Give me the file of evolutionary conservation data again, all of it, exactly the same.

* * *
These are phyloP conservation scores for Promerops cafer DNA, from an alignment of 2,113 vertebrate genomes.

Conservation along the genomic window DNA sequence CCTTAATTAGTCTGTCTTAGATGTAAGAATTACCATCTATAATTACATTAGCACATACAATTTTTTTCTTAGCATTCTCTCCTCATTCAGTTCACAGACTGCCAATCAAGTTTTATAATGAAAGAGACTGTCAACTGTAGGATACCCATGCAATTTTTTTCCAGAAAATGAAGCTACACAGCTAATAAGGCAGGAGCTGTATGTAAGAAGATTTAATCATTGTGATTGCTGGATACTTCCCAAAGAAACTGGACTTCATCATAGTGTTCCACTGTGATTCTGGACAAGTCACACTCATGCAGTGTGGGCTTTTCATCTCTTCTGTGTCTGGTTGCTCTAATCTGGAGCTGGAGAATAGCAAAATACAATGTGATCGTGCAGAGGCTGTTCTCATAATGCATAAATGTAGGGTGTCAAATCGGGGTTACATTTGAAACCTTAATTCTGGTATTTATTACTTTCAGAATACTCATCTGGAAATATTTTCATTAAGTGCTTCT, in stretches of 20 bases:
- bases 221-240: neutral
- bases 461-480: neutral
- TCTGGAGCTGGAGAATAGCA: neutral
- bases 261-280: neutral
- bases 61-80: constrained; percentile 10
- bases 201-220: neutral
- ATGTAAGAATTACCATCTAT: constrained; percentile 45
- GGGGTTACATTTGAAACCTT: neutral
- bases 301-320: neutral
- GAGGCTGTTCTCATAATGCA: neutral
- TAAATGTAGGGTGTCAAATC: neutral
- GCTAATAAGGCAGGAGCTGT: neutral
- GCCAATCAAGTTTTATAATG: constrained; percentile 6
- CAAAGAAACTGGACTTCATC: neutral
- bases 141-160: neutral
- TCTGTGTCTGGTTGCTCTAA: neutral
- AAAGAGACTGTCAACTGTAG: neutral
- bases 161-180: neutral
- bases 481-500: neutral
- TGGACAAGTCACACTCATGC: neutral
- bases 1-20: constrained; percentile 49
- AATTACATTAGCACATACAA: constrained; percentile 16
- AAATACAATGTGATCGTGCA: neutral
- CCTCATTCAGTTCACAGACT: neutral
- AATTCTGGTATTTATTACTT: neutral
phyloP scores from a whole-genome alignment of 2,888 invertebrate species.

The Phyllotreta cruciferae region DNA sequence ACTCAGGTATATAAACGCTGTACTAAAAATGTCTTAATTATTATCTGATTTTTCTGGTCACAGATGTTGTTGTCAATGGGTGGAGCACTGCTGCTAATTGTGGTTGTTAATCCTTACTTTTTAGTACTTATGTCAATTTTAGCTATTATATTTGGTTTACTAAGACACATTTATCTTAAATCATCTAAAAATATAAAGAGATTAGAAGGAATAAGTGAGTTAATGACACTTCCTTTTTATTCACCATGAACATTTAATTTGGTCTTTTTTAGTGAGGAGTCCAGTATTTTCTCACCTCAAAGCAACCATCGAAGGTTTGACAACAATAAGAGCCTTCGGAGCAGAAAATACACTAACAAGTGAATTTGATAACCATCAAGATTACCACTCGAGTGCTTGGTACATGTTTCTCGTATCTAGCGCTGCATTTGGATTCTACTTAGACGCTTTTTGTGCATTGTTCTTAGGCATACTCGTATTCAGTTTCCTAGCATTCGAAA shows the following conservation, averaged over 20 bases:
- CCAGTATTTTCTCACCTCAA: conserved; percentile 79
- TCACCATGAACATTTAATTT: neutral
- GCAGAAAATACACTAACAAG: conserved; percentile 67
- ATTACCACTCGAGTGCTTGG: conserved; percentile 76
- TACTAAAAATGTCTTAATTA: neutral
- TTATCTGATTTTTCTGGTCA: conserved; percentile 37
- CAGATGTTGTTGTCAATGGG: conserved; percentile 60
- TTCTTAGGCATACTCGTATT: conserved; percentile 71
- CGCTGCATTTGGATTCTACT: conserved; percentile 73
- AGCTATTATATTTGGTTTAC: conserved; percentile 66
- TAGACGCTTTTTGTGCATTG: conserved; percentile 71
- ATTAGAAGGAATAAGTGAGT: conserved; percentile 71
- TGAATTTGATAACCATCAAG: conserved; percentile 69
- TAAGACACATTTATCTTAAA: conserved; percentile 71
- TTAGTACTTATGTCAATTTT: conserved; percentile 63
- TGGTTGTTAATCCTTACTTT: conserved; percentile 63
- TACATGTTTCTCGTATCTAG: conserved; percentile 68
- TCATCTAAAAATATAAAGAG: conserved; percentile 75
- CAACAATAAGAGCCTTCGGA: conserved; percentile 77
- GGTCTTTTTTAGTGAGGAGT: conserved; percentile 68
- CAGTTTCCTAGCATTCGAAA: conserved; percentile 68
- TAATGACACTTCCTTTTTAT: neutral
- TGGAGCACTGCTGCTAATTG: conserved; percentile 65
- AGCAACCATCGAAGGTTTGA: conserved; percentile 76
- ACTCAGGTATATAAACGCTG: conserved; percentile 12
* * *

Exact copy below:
These are phyloP conservation scores for Promerops cafer DNA, from an alignment of 2,113 vertebrate genomes.

Conservation along the genomic window DNA sequence CCTTAATTAGTCTGTCTTAGATGTAAGAATTACCATCTATAATTACATTAGCACATACAATTTTTTTCTTAGCATTCTCTCCTCATTCAGTTCACAGACTGCCAATCAAGTTTTATAATGAAAGAGACTGTCAACTGTAGGATACCCATGCAATTTTTTTCCAGAAAATGAAGCTACACAGCTAATAAGGCAGGAGCTGTATGTAAGAAGATTTAATCATTGTGATTGCTGGATACTTCCCAAAGAAACTGGACTTCATCATAGTGTTCCACTGTGATTCTGGACAAGTCACACTCATGCAGTGTGGGCTTTTCATCTCTTCTGTGTCTGGTTGCTCTAATCTGGAGCTGGAGAATAGCAAAATACAATGTGATCGTGCAGAGGCTGTTCTCATAATGCATAAATGTAGGGTGTCAAATCGGGGTTACATTTGAAACCTTAATTCTGGTATTTATTACTTTCAGAATACTCATCTGGAAATATTTTCATTAAGTGCTTCT, in stretches of 20 bases:
- bases 221-240: neutral
- bases 461-480: neutral
- TCTGGAGCTGGAGAATAGCA: neutral
- bases 261-280: neutral
- bases 61-80: constrained; percentile 10
- bases 201-220: neutral
- ATGTAAGAATTACCATCTAT: constrained; percentile 45
- GGGGTTACATTTGAAACCTT: neutral
- bases 301-320: neutral
- GAGGCTGTTCTCATAATGCA: neutral
- TAAATGTAGGGTGTCAAATC: neutral
- GCTAATAAGGCAGGAGCTGT: neutral
- GCCAATCAAGTTTTATAATG: constrained; percentile 6
- CAAAGAAACTGGACTTCATC: neutral
- bases 141-160: neutral
- TCTGTGTCTGGTTGCTCTAA: neutral
- AAAGAGACTGTCAACTGTAG: neutral
- bases 161-180: neutral
- bases 481-500: neutral
- TGGACAAGTCACACTCATGC: neutral
- bases 1-20: constrained; percentile 49
- AATTACATTAGCACATACAA: constrained; percentile 16
- AAATACAATGTGATCGTGCA: neutral
- CCTCATTCAGTTCACAGACT: neutral
- AATTCTGGTATTTATTACTT: neutral
phyloP scores from a whole-genome alignment of 2,888 invertebrate species.

The Phyllotreta cruciferae region DNA sequence ACTCAGGTATATAAACGCTGTACTAAAAATGTCTTAATTATTATCTGATTTTTCTGGTCACAGATGTTGTTGTCAATGGGTGGAGCACTGCTGCTAATTGTGGTTGTTAATCCTTACTTTTTAGTACTTATGTCAATTTTAGCTATTATATTTGGTTTACTAAGACACATTTATCTTAAATCATCTAAAAATATAAAGAGATTAGAAGGAATAAGTGAGTTAATGACACTTCCTTTTTATTCACCATGAACATTTAATTTGGTCTTTTTTAGTGAGGAGTCCAGTATTTTCTCACCTCAAAGCAACCATCGAAGGTTTGACAACAATAAGAGCCTTCGGAGCAGAAAATACACTAACAAGTGAATTTGATAACCATCAAGATTACCACTCGAGTGCTTGGTACATGTTTCTCGTATCTAGCGCTGCATTTGGATTCTACTTAGACGCTTTTTGTGCATTGTTCTTAGGCATACTCGTATTCAGTTTCCTAGCATTCGAAA shows the following conservation, averaged over 20 bases:
- CCAGTATTTTCTCACCTCAA: conserved; percentile 79
- TCACCATGAACATTTAATTT: neutral
- GCAGAAAATACACTAACAAG: conserved; percentile 67
- ATTACCACTCGAGTGCTTGG: conserved; percentile 76
- TACTAAAAATGTCTTAATTA: neutral
- TTATCTGATTTTTCTGGTCA: conserved; percentile 37
- CAGATGTTGTTGTCAATGGG: conserved; percentile 60
- TTCTTAGGCATACTCGTATT: conserved; percentile 71
- CGCTGCATTTGGATTCTACT: conserved; percentile 73
- AGCTATTATATTTGGTTTAC: conserved; percentile 66
- TAGACGCTTTTTGTGCATTG: conserved; percentile 71
- ATTAGAAGGAATAAGTGAGT: conserved; percentile 71
- TGAATTTGATAACCATCAAG: conserved; percentile 69
- TAAGACACATTTATCTTAAA: conserved; percentile 71
- TTAGTACTTATGTCAATTTT: conserved; percentile 63
- TGGTTGTTAATCCTTACTTT: conserved; percentile 63
- TACATGTTTCTCGTATCTAG: conserved; percentile 68
- TCATCTAAAAATATAAAGAG: conserved; percentile 75
- CAACAATAAGAGCCTTCGGA: conserved; percentile 77
- GGTCTTTTTTAGTGAGGAGT: conserved; percentile 68
- CAGTTTCCTAGCATTCGAAA: conserved; percentile 68
- TAATGACACTTCCTTTTTAT: neutral
- TGGAGCACTGCTGCTAATTG: conserved; percentile 65
- AGCAACCATCGAAGGTTTGA: conserved; percentile 76
- ACTCAGGTATATAAACGCTG: conserved; percentile 12